Benard Orwongo could tell something wasn’t quite right in his body. As he drove from Nairobi to Nanyuki on assignment one morning in 2017, he felt a peculiar lethargy. His normally good eyesight had weakened significantly.
“I was feeling funny,” says Benard. “I could barely see 50 metres ahead of me. I thought I was exhausted.”
Being a photographer with the People Daily, his sharp eyesight had always been his stock in trade.
Now it had weakened, and this perplexed him. In addition to loss of vision, he was awfully parched on this day, and felt a strange partiality for cold drinks.
As the day wore on, he chugged away five big cold sodas and still felt he could take some more.
“I guzzled water too, in copious amounts. Despite all this, it never struck my mind that I had an underlying illness,” he explains.
He struggled through his assignment and later that day made the journey back to Nairobi. He was back at the wheel, but couldn’t see beyond 100m due to blurry vision.
The following day, as he took his child for check-up at a family doctor’s, he asked for a blood test. The results confirmed it – he had Type II Diabetes.
“The nurse took a look at the results and screamed,” Bernard recalls. “My blood sugar had spiked to 34.
Normal quantities should be less than 10. I was admitted immediately,” he remembers.
He spent nine hours in special care, during which he was administered with water and insulin.
The medics succeeded in lowering his blood sugar to 14, and released him at 3am.
And thus, Benard had set off on the delicate journey of managing his condition.
He was placed on medication, which included glucomen, and periodic hospital visits to check on his condition. He also had to regulate his diet, which meant limiting his starch intake.
“With my type of diabetes, I can manage it with the proper diet and some exercise.
I only took medicine for the first three months, before my condition stabilised.”
Save for one instance when his blood sugar spiked, which was at the height of a bumpy domestic episode, the going has been good so far.
He is aware that palpitations of stress can affect blood sugar levels, and so he tries his best to maintain a calm temperament.
He checks his condition using a glucometre, a medical device for determining the approximate concentration of glucose in the blood.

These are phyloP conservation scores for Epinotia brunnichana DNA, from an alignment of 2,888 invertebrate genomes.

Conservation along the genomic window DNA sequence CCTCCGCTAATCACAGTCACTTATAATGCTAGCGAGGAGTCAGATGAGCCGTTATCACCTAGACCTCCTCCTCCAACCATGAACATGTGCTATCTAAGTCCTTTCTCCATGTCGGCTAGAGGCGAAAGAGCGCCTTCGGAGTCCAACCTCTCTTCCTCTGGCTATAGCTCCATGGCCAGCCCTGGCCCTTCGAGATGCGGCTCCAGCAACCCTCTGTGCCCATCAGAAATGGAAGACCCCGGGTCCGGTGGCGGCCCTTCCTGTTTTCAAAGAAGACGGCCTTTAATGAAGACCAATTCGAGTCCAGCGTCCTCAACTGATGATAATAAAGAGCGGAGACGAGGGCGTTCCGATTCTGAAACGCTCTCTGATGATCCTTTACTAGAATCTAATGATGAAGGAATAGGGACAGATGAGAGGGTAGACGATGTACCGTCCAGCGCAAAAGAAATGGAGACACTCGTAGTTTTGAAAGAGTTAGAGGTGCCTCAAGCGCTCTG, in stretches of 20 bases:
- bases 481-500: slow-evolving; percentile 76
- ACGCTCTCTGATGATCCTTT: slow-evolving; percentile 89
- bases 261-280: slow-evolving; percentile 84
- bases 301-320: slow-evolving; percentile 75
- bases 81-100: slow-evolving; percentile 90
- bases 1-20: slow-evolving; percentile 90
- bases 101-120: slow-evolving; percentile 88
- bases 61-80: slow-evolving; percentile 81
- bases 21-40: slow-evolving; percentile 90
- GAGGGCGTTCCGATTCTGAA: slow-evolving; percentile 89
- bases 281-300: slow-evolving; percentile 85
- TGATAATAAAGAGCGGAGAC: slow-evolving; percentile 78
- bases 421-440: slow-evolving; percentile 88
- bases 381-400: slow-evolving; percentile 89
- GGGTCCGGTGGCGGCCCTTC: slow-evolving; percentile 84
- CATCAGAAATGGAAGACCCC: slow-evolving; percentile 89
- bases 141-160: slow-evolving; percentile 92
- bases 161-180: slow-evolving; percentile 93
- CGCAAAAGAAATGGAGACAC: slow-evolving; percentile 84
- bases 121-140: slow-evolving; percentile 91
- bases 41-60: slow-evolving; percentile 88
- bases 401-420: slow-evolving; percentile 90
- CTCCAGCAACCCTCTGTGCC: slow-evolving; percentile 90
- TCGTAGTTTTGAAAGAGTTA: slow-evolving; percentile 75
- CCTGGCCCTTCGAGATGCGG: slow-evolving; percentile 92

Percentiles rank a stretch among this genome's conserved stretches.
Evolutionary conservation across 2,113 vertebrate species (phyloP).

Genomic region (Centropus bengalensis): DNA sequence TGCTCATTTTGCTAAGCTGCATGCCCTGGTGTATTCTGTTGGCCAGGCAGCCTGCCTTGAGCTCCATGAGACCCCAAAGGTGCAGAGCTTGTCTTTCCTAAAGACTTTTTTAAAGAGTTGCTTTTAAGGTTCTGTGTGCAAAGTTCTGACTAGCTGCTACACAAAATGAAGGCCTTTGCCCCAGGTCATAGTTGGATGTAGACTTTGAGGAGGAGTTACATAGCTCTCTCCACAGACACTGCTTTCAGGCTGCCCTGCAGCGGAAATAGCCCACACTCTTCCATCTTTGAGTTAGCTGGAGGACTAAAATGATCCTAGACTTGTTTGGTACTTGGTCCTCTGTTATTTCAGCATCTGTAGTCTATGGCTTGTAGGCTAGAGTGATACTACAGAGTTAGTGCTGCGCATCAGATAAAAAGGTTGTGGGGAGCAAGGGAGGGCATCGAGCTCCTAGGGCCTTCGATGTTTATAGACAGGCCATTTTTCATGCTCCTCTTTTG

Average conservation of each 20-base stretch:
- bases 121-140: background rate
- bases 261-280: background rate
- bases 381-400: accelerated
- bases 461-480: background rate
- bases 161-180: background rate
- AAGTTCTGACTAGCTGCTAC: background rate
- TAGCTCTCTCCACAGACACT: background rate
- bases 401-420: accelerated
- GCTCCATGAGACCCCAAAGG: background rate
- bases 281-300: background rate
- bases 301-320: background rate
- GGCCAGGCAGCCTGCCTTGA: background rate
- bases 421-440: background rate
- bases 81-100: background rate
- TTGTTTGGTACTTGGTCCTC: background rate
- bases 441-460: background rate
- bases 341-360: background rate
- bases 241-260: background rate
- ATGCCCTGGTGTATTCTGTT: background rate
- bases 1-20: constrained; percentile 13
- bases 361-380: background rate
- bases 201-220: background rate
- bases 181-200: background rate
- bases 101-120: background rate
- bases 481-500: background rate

The glucometer comes with 50 strips on initial purchase, and cost Orwongo Sh4,500.
However, he quickly went through them when his blood sugar was high, as he needed to keep checking the levels after every hour.
As they are designed, they are not reusable, meaning he had to look for options once he saw their reduced number.
“When my sugar levels are stabilised, I use two strips a day. The big problem is some of these strips are not easily available, and when they are available, they are not affordable,” he adds.
He was forced to turn online for these vital tools, and stumbled a set of 25 selling at Sh1,400. He also found out that subsequent purchase of the same strips cost him Sh1,000.
“Once I ran out of these strips and I was forced to move from one pharmacy to another at different times of day to check my blood sugar. It cost me at least Sh500 a day,” he laments.
November 14 is World Diabetes Day, an event that calls for stakeholders to promote the importance of taking coordinated and concerted actions to confront diabetes as a critical global health issue.
The International Diabetes Federation Diabetes (IDF) as of 2019 places the number of people aged 20-79 with diabetes worldwide at 463 million people, and predicts that the number will increase to 700m by 2045. It caused 4.2 million deaths in 2019.
In Kenya, the prevalence of diabetes of people aged 20-79 is 3.1 per cent, with deaths at 8,000 in 2019, a drop from 13,000 in 2010.
Against such statistics, experts call for urge for greater awareness creation among the public on the best ways to manage diabetes to avert further complications.